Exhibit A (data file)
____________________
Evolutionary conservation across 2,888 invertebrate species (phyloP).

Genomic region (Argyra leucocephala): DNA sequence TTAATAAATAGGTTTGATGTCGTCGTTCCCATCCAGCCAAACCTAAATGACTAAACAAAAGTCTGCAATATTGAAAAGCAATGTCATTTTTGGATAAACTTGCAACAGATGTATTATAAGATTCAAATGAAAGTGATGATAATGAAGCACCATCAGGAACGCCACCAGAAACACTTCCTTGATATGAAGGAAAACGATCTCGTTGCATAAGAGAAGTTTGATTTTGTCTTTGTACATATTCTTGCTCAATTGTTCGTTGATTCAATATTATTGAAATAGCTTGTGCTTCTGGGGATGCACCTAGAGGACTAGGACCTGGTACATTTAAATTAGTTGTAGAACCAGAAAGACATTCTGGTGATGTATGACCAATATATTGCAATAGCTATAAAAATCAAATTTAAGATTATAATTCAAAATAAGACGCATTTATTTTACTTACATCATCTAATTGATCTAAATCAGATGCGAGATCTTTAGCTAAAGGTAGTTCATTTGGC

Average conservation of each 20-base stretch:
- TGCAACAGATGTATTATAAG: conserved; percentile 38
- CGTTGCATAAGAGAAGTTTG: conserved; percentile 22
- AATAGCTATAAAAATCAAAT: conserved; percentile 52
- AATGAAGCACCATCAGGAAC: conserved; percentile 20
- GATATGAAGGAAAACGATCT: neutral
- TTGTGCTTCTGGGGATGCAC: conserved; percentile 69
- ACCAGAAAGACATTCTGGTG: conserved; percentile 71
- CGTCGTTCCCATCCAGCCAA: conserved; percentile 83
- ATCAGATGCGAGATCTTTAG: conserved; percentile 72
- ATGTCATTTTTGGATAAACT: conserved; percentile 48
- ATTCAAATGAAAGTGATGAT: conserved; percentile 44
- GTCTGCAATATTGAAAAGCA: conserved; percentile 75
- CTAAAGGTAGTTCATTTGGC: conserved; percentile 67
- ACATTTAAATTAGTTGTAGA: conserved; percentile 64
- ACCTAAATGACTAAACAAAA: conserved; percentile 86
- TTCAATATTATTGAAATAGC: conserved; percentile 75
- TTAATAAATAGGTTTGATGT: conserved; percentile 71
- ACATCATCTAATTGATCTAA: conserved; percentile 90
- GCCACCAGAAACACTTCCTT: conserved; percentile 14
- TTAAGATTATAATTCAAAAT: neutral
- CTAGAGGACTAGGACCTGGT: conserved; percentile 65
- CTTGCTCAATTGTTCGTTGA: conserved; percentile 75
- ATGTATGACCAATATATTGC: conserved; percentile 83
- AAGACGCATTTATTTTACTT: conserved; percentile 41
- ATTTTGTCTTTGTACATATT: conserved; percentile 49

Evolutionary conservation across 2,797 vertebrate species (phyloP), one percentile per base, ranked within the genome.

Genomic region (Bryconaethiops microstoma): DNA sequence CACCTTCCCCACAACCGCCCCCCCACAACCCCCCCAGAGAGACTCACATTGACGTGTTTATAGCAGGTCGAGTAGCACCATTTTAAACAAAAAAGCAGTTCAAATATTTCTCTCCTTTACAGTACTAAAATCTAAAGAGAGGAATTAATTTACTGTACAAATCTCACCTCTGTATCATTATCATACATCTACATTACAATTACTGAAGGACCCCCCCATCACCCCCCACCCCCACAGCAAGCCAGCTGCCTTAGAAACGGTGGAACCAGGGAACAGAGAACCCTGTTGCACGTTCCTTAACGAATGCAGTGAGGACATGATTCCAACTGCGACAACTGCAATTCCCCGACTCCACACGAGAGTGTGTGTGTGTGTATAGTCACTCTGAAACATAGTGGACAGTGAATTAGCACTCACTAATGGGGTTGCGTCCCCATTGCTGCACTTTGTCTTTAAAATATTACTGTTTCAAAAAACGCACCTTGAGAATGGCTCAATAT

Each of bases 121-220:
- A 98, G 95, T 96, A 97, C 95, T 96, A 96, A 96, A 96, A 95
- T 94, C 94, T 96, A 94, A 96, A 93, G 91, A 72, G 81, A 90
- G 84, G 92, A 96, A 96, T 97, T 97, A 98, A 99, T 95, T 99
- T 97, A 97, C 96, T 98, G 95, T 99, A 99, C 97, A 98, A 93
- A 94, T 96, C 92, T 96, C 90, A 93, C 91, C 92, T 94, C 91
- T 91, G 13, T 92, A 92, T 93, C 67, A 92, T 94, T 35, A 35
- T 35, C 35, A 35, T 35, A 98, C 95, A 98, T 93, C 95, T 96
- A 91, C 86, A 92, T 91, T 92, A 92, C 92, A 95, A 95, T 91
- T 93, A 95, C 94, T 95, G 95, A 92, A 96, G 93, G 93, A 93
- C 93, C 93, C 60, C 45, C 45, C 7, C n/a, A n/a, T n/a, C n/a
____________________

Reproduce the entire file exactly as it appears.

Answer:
Evolutionary conservation across 2,888 invertebrate species (phyloP).

Genomic region (Argyra leucocephala): DNA sequence TTAATAAATAGGTTTGATGTCGTCGTTCCCATCCAGCCAAACCTAAATGACTAAACAAAAGTCTGCAATATTGAAAAGCAATGTCATTTTTGGATAAACTTGCAACAGATGTATTATAAGATTCAAATGAAAGTGATGATAATGAAGCACCATCAGGAACGCCACCAGAAACACTTCCTTGATATGAAGGAAAACGATCTCGTTGCATAAGAGAAGTTTGATTTTGTCTTTGTACATATTCTTGCTCAATTGTTCGTTGATTCAATATTATTGAAATAGCTTGTGCTTCTGGGGATGCACCTAGAGGACTAGGACCTGGTACATTTAAATTAGTTGTAGAACCAGAAAGACATTCTGGTGATGTATGACCAATATATTGCAATAGCTATAAAAATCAAATTTAAGATTATAATTCAAAATAAGACGCATTTATTTTACTTACATCATCTAATTGATCTAAATCAGATGCGAGATCTTTAGCTAAAGGTAGTTCATTTGGC

Average conservation of each 20-base stretch:
- TGCAACAGATGTATTATAAG: conserved; percentile 38
- CGTTGCATAAGAGAAGTTTG: conserved; percentile 22
- AATAGCTATAAAAATCAAAT: conserved; percentile 52
- AATGAAGCACCATCAGGAAC: conserved; percentile 20
- GATATGAAGGAAAACGATCT: neutral
- TTGTGCTTCTGGGGATGCAC: conserved; percentile 69
- ACCAGAAAGACATTCTGGTG: conserved; percentile 71
- CGTCGTTCCCATCCAGCCAA: conserved; percentile 83
- ATCAGATGCGAGATCTTTAG: conserved; percentile 72
- ATGTCATTTTTGGATAAACT: conserved; percentile 48
- ATTCAAATGAAAGTGATGAT: conserved; percentile 44
- GTCTGCAATATTGAAAAGCA: conserved; percentile 75
- CTAAAGGTAGTTCATTTGGC: conserved; percentile 67
- ACATTTAAATTAGTTGTAGA: conserved; percentile 64
- ACCTAAATGACTAAACAAAA: conserved; percentile 86
- TTCAATATTATTGAAATAGC: conserved; percentile 75
- TTAATAAATAGGTTTGATGT: conserved; percentile 71
- ACATCATCTAATTGATCTAA: conserved; percentile 90
- GCCACCAGAAACACTTCCTT: conserved; percentile 14
- TTAAGATTATAATTCAAAAT: neutral
- CTAGAGGACTAGGACCTGGT: conserved; percentile 65
- CTTGCTCAATTGTTCGTTGA: conserved; percentile 75
- ATGTATGACCAATATATTGC: conserved; percentile 83
- AAGACGCATTTATTTTACTT: conserved; percentile 41
- ATTTTGTCTTTGTACATATT: conserved; percentile 49

Evolutionary conservation across 2,797 vertebrate species (phyloP), one percentile per base, ranked within the genome.

Genomic region (Bryconaethiops microstoma): DNA sequence CACCTTCCCCACAACCGCCCCCCCACAACCCCCCCAGAGAGACTCACATTGACGTGTTTATAGCAGGTCGAGTAGCACCATTTTAAACAAAAAAGCAGTTCAAATATTTCTCTCCTTTACAGTACTAAAATCTAAAGAGAGGAATTAATTTACTGTACAAATCTCACCTCTGTATCATTATCATACATCTACATTACAATTACTGAAGGACCCCCCCATCACCCCCCACCCCCACAGCAAGCCAGCTGCCTTAGAAACGGTGGAACCAGGGAACAGAGAACCCTGTTGCACGTTCCTTAACGAATGCAGTGAGGACATGATTCCAACTGCGACAACTGCAATTCCCCGACTCCACACGAGAGTGTGTGTGTGTGTATAGTCACTCTGAAACATAGTGGACAGTGAATTAGCACTCACTAATGGGGTTGCGTCCCCATTGCTGCACTTTGTCTTTAAAATATTACTGTTTCAAAAAACGCACCTTGAGAATGGCTCAATAT

Each of bases 121-220:
- A 98, G 95, T 96, A 97, C 95, T 96, A 96, A 96, A 96, A 95
- T 94, C 94, T 96, A 94, A 96, A 93, G 91, A 72, G 81, A 90
- G 84, G 92, A 96, A 96, T 97, T 97, A 98, A 99, T 95, T 99
- T 97, A 97, C 96, T 98, G 95, T 99, A 99, C 97, A 98, A 93
- A 94, T 96, C 92, T 96, C 90, A 93, C 91, C 92, T 94, C 91
- T 91, G 13, T 92, A 92, T 93, C 67, A 92, T 94, T 35, A 35
- T 35, C 35, A 35, T 35, A 98, C 95, A 98, T 93, C 95, T 96
- A 91, C 86, A 92, T 91, T 92, A 92, C 92, A 95, A 95, T 91
- T 93, A 95, C 94, T 95, G 95, A 92, A 96, G 93, G 93, A 93
- C 93, C 93, C 60, C 45, C 45, C 7, C n/a, A n/a, T n/a, C n/a